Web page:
Final East Campus ‘Principles’ Meeting Wednesday

After an extensive, seven-month process of official meetings, private negotiations, and Rethink College Park discussions, the East Campus Community Review Steering Committee is set to discuss and (hopefully) approve a statement of development principles that will guide the development of the project. The meeting is planned for this Wednesday, February 27th at 7:30 p.m. in the Charles Carroll Room of the Stamp Union. After Purple Line-induced delays, the developers have also begun detailed design work on the project. Click read more to review the draft document.

East Campus Redevelopment Community Review Steering Committee

Principles for East Campus

The University of Maryland (“University”) and Foulger-Pratt/Argo (“Developer”) are committed to creating a vibrant mixed-use town center (“Project”) on the East Campus to help the University attract top-notch students, faculty and staff, revitalize the physical environment, and enhance the quality of life in College Park and along the Route 1 Corridor.

To that end, after receiving input from the East Campus Steering Committee (“Committee”) representing the University, College Park and surrounding communities, the University and the Developer:

• acknowledge that East Campus constitutes an open, public forum and the First Amendment’s protection of free speech is fully applicable;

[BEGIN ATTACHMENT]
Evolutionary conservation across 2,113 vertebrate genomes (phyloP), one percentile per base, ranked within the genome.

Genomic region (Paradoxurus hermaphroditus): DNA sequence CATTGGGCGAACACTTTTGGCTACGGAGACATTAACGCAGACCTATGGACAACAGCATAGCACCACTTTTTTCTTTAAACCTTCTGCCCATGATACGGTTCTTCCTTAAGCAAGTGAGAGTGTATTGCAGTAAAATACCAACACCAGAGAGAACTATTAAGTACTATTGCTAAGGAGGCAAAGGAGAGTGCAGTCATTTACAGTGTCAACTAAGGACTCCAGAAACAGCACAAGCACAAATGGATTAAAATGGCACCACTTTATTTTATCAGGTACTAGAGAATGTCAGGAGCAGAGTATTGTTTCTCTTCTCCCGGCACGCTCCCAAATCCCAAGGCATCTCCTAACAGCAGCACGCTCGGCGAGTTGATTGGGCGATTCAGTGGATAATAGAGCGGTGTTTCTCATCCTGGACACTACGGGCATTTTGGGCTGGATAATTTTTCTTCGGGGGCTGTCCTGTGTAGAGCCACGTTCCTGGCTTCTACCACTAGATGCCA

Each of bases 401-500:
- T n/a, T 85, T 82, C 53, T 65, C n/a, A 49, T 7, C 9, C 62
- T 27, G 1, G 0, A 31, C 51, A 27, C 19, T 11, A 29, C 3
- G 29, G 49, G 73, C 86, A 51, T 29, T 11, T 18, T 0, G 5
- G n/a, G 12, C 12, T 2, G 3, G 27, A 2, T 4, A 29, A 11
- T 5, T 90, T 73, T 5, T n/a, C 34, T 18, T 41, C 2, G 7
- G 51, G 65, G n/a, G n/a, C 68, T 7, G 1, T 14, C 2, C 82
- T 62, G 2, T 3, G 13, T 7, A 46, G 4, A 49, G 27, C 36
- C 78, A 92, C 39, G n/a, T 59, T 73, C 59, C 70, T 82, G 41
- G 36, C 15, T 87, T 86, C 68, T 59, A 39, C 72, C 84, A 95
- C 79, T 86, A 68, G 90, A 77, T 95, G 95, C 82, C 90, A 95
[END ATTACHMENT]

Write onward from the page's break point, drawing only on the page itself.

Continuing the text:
• embrace the key principles listed below as a guide in developing the Project;
• commit to exploring the list of specific strategies bulleted below, incorporating these where feasible, and returning to meet with the Committee at appropriate stages of Project planning and design for further consultation;
• understand that the Project must balance competing interests to be both community responsive and economically feasible;
• pledge to effectively utilize public and private financial tools and programs to finance the Project, and that public investment funds, paid for out of Project revenues or tax revenues, will be used to help pay for utilities, infrastructure, parking, public amenities, public art, and environmental enhancements; and
• will submit the Project to all applicable local, state and federal laws and regulations, as well as to a University review process.

Category 1: Design

Key Principle: Create an outstanding architectural and urban design character that complements the surrounding environment by achieving a standard of excellence in the evolving area of sustainable design and inspiring creativity and an appropriate development character for the architecture, landscape and urban places within the Project.

Proposed Strategies:

1. Provide a model that will encourage higher standards for quality real estate design and development along the Route 1 corridor.

2. Reflect an authentic architectural character that is distinct from, but compatible with, that of the campus and College Park, and which incorporates: a) design principles for creating public urban spaces that are safe, well-maintained and attractive to residents and surrounding communities; and b) the Environmental Stewardship and Sustainability strategies outlined below.